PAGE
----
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The Art of the Chase

The Art of the Chase

  • Illustrations by Parker Ross

Turning a bad experience into a book.

When Ed Hanson lost his dog, naturally he was filled with worry and concern. However, what began as five days of anxiety turned into a book that has changed both Ed and the Columbia community. 

Sixteen years ago, despite two initial refusals to take him, Ed brought his dog home, where he wiggled his way into Ed’s heart. Partially because of Ed’s love of theater and partially because his dog was taken right off the street, Ed dubbed his pet Artful Dodger, after the popular “Oliver Twist” character. 

“He’s a little bit of an odd-looking dog. He’s brindled and has a brushy tail. I wasn’t thinking he was an attractive dog,” Ed recalls with amusement. 

Fifteen years later, Ed had dropped Dodger off at a sitter’s house. Unfortunately, Dodger slipped out the front door and embarked across Columbia in search of his owner. Ed organized his social group and he was able to form a large search party for his missing dog. 

Ed says: “I had people calling in and volunteering to get out in their neighborhoods to look for him. We had 30 or 40 people walking out one morning. It became kind of a city-wide saga.”

“It became kind of a city-wide saga.”

— Ed Hanson

Dodger made his way east  of Columbia, where he was eventually found — 15 miles out of town. 

“And the funny thing was, the lady who found him didn’t see him on Facebook,” Ed says. 

Once the general excitement settled down, Ed recalled an illustration of Dodger that local artist Parker Ross had made to help with the search. The illustration impressed Ed so much that he began to toy with the idea of writing a book based on his experience.

“My friends said what a good picture it was, so I thought, ‘What a good idea,’” Ed says. “I approached Parker several weeks after about the idea of doing the book.”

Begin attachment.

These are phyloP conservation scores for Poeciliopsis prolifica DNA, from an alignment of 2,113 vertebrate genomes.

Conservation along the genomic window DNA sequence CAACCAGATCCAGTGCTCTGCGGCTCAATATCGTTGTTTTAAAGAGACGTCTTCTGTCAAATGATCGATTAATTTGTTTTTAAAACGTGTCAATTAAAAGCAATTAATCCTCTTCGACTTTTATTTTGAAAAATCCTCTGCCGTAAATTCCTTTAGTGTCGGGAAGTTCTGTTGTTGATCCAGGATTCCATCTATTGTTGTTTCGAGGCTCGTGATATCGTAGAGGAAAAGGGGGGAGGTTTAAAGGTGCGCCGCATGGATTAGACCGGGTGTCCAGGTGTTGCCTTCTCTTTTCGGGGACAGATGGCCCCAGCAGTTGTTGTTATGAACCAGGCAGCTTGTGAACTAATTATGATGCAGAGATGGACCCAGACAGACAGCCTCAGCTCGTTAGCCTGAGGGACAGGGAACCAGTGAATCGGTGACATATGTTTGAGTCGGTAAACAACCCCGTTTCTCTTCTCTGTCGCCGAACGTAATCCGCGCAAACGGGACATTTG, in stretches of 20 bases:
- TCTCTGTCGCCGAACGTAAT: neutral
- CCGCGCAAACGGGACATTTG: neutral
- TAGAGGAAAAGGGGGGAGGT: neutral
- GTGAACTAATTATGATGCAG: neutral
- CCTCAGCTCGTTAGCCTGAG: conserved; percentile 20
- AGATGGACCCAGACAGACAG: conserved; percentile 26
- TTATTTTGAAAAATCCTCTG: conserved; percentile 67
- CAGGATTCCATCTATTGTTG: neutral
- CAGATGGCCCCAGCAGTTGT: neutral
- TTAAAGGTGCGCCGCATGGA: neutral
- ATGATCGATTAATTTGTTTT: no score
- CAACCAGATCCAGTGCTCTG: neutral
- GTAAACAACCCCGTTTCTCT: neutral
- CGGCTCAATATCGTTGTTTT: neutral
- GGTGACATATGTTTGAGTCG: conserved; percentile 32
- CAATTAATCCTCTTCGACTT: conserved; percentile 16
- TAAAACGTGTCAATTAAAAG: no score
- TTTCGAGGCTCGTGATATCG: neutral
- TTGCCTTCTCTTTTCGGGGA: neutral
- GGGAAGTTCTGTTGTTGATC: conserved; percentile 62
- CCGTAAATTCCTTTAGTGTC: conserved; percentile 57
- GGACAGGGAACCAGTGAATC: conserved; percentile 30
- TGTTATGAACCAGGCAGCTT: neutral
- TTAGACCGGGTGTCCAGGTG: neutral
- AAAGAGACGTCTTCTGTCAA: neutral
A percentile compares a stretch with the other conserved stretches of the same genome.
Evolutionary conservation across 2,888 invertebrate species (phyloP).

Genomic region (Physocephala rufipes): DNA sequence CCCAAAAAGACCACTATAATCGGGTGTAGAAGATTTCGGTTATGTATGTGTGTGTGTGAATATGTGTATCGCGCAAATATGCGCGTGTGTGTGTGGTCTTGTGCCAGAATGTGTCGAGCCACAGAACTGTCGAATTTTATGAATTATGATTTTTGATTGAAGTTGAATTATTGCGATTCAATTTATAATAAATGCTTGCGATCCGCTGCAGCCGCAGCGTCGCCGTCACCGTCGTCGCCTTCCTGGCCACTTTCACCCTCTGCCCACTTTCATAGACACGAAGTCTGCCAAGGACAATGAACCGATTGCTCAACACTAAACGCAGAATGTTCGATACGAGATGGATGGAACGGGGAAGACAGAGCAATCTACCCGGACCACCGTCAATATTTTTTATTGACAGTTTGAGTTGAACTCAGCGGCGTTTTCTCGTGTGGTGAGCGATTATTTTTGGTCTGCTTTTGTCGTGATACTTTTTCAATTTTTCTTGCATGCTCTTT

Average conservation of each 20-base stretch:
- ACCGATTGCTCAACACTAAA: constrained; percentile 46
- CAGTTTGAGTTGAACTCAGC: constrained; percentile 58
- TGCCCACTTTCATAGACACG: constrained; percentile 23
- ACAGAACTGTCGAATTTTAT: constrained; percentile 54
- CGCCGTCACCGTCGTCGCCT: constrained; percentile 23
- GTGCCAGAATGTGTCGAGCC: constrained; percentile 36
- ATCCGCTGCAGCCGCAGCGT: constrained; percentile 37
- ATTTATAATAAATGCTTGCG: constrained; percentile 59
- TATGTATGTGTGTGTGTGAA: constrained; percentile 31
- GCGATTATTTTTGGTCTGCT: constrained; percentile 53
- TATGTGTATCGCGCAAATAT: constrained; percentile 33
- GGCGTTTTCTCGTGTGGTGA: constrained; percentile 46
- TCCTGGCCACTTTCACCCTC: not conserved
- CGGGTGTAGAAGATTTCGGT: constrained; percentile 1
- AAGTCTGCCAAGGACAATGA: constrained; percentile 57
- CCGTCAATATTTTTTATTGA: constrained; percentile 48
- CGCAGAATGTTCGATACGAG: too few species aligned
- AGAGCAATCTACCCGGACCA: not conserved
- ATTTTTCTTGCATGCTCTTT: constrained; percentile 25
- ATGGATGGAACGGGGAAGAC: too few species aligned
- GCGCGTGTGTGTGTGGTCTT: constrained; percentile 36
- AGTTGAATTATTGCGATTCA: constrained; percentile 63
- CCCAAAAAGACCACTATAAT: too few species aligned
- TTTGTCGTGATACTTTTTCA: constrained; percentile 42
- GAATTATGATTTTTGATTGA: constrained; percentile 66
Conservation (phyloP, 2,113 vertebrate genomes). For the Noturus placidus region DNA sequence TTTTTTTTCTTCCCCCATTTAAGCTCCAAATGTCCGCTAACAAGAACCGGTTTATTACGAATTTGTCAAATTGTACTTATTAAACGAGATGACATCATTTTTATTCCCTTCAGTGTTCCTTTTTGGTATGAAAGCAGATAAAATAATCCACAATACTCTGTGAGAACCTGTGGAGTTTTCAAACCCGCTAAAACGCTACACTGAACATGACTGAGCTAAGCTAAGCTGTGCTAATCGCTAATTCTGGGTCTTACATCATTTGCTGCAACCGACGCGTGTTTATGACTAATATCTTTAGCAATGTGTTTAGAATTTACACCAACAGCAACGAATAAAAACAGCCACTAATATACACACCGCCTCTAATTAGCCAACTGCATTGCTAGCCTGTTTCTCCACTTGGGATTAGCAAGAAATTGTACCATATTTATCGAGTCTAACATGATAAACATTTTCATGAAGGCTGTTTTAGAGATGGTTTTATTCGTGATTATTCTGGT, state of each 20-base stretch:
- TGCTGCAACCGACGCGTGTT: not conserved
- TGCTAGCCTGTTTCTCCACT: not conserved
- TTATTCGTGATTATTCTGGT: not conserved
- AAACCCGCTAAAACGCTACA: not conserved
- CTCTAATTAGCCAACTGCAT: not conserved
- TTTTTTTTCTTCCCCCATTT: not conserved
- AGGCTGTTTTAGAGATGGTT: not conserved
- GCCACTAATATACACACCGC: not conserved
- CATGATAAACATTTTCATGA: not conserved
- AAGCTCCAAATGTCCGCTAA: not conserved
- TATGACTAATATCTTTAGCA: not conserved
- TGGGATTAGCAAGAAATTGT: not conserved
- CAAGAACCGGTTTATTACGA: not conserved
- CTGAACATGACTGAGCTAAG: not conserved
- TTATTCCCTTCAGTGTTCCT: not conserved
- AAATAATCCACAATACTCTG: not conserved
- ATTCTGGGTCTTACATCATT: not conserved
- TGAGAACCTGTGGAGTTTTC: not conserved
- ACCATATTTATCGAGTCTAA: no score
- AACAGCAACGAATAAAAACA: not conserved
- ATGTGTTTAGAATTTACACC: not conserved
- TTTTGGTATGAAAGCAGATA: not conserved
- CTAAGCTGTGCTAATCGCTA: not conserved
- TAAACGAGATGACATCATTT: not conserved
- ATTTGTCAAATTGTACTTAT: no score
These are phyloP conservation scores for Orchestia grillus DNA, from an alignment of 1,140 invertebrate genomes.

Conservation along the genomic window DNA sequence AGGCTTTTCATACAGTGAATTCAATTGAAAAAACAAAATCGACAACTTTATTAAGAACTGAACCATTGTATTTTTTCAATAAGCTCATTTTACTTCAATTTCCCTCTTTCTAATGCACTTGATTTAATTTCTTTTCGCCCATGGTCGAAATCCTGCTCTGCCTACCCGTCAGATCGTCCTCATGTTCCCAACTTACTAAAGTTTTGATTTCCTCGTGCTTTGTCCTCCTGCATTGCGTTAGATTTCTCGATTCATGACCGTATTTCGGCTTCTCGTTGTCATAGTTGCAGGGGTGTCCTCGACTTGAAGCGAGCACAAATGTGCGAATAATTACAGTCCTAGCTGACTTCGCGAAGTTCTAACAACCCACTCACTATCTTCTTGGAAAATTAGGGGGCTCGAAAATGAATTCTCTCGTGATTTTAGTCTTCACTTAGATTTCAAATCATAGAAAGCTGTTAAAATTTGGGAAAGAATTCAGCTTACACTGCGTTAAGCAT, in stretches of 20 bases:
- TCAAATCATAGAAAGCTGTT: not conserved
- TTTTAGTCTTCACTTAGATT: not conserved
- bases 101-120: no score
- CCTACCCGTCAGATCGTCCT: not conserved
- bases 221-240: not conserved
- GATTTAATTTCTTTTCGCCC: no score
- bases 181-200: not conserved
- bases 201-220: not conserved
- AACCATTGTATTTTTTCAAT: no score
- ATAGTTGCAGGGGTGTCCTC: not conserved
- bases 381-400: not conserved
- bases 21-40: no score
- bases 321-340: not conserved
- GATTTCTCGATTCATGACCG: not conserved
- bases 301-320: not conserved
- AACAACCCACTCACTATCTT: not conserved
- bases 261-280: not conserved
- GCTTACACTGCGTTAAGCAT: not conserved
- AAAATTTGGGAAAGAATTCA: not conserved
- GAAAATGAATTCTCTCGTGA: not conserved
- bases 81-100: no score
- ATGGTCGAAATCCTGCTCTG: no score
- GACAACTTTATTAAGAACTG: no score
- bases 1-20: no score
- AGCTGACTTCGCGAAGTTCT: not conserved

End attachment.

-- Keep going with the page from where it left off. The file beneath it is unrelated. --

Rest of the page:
Within a few months, Ed churned out a children’s book exploring his and Dodger’s experiences during the five days Dodger was lost. 

Ed had never had any extreme aspirations to be a writer. “I did a lot of directing of plays with children, and I sometimes wrote my own material,” he says. “And I’ve always enjoyed writing, but I never thought I’d author a book. At the same time, I just enjoyed learning the process.”

With patience and his editor’s help, Ed was able to release his children’s book, “The Adventure of Artful Dodger” in 2020. A sequel book, “Dodger Makes a Move,” was released in May 2021. Since so many people were involved in the search for Dodger, the book has been relatively popular in the Columbia community.

“I think people have taken a lot of delight in the book,” Ed says. “I think one of the things that’s kind of nice about it is that people have recognized that it wasn’t only an artistic journey for me, but it was also kind of therapeutic. I could write about my anxiety over losing [Dodger] and my love for him. . . . I have been able to express myself artistically and also emotionally.” 

Managing to remold his experience into something positive for the community has turned Ed into something of a local celebrity. As for Dodger, he prefers to spend his days at home and, as Ed’s book puts it, enjoying his three favorite spots: “Ed’s bed, the armchair next to the bed, and his orange sofa.”  

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